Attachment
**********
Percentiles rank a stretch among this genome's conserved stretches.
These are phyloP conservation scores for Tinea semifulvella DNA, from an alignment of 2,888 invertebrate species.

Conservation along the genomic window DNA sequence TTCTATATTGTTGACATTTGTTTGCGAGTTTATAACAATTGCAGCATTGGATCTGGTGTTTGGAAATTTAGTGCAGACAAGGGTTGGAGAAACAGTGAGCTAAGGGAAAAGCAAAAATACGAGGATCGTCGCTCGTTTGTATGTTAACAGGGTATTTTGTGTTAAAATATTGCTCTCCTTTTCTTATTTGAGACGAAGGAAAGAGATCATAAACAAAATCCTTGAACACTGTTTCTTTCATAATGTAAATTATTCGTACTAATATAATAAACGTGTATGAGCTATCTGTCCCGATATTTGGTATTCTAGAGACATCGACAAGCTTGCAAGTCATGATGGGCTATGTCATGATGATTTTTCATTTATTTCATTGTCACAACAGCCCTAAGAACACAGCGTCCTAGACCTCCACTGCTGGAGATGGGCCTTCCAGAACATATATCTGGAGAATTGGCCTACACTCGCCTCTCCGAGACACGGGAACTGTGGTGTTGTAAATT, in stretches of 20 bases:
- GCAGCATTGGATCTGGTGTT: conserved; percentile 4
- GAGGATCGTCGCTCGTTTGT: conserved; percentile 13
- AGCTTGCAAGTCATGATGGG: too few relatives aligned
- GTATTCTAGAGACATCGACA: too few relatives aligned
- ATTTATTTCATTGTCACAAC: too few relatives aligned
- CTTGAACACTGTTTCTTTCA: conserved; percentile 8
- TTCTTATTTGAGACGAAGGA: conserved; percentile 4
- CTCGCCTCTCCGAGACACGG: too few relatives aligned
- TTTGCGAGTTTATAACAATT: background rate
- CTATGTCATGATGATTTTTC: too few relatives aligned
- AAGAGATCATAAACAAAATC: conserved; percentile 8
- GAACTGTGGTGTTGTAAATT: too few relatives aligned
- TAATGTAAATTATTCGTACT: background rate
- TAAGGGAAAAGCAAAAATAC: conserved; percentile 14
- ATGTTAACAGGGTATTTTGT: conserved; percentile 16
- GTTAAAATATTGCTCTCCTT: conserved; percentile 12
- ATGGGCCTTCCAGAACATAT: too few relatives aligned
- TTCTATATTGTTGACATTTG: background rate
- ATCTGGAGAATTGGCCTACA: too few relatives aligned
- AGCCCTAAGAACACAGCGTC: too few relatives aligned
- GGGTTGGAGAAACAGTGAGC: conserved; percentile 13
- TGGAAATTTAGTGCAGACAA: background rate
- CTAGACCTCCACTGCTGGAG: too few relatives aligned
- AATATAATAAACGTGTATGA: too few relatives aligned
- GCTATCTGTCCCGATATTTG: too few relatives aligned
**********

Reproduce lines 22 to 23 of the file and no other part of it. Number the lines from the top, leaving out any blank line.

- ATCTGGAGAATTGGCCTACA: too few relatives aligned
- AGCCCTAAGAACACAGCGTC: too few relatives aligned